- Contact (through their discussion page) the user who uploaded the image, telling them of your concerns. You may be able to resolve the issue at this point.
- Remove all uses of the image from articles make it an orphan.
- Contact the course coordinator with the specific image information. He can then remove the image from the site.
- Note students are unable to delete images, but they can remove all links to the image in question.
You can either add the image information when you are uploading, or open the image and add the images information in edit mode in the text box beneath the image. Do this immediately when you upload, not at a later date. Uploaded images may differ in the associated text information depending upon source.
Remember the Course Handout information Academic Honesty and Plagiarism
- "For the purposes of this policy, submitting an assessment item that has already been submitted for academic credit elsewhere may be considered plagiarism. Knowingly permitting your work to be copied by another student may also be considered to be plagiarism. The inclusion of the thoughts or work of another with attribution appropriate to the academic discipline does not amount to plagiarism." (extract from UNSW statement on Academic Honesty and Plagiarism)
If the full size image appears on your project page, you must also include the reference/copyright information in the legend. All uploaded images must contain the following information in the associated text box.
Project images must be from journals that allow image reuse from articles or reviews. See also ANAT3231_References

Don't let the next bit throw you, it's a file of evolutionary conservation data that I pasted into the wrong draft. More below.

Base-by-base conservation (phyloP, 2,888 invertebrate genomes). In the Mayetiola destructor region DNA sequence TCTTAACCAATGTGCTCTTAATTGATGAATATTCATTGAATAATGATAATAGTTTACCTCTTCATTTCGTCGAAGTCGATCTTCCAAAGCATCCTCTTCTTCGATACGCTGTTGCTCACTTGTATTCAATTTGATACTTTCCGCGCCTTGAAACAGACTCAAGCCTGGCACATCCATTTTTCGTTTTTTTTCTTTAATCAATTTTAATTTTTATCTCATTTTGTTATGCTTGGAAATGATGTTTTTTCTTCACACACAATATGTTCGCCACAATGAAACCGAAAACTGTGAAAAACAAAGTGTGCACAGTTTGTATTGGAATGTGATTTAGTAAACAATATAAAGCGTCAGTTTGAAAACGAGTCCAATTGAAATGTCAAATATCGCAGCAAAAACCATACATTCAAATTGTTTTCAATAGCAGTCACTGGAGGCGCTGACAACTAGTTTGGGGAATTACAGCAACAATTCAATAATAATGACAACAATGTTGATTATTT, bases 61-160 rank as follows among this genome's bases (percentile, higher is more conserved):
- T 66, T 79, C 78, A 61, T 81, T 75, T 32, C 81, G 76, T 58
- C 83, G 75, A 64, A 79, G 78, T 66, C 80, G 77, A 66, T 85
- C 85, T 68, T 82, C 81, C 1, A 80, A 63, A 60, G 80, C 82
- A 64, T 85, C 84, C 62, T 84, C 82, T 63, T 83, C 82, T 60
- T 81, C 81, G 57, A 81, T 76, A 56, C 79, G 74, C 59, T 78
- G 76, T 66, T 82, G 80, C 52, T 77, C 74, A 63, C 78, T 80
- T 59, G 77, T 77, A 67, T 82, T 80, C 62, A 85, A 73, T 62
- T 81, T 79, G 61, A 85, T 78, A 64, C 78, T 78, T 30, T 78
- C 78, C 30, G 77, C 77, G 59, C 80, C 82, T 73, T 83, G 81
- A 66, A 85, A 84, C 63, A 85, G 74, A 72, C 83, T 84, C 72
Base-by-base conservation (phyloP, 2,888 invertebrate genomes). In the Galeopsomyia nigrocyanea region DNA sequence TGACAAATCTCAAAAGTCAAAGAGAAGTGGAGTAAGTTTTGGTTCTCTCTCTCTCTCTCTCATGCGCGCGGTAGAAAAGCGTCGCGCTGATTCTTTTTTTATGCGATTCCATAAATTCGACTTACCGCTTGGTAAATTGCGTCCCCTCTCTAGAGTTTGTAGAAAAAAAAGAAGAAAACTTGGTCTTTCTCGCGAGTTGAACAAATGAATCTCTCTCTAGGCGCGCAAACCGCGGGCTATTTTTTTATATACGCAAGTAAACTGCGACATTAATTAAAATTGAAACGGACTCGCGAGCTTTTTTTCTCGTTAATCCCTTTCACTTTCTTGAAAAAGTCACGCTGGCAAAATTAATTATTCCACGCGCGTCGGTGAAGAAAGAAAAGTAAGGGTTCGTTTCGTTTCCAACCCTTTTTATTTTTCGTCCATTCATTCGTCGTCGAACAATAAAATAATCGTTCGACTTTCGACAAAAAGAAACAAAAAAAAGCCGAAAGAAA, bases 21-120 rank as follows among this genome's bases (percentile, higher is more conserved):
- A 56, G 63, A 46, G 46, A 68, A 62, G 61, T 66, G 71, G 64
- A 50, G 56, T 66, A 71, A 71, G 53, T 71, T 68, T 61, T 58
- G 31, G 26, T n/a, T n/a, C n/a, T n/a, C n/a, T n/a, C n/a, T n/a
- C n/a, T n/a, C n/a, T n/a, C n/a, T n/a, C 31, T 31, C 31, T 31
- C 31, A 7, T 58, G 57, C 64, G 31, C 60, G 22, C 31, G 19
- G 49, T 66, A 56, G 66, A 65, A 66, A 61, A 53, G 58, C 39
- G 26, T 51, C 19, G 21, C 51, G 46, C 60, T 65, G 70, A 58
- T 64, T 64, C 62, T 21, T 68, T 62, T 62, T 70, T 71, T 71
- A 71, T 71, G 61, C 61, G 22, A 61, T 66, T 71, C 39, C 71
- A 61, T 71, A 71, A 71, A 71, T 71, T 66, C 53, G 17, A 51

- Include the original image legend text.
- A link to the original image URL (internet link).
- The full Pubmed Reference with a link to the article URL in Pubmed.
- If available, the direct journal link.
- Copyright information as shown within the article or review.
- Copyright policy of the journal.
You may also include any other relevant comments or information you feel appropriate.
Project Referencing this page will give specific information on how to insert references on your Wiki page
Do not assume that because an image is on the internet that you can simply reuse in your project. If you cannot find copyright information for the site, do not use the image.
- Do not simply google search and cite "Google" as the source.
- Some images from some government sites (USA, NZ) can be reused.
- Most Wikipedia images can be reused, but you should check their origin as well.
- Some educational sites may allow image reuse.
In all cases you must include:
- Any legend associated with the image.
- The image URL (internet link).
- The page URL (internet link) where the image appears in its original context.
- The author of the original image.
- The copyright conditions that allow you to reuse this image. If you cannot find this, you cannot reuse.
- Remember the Course Handout information Academic Honesty and Plagiarism.
- Read also the section on how to make your own image.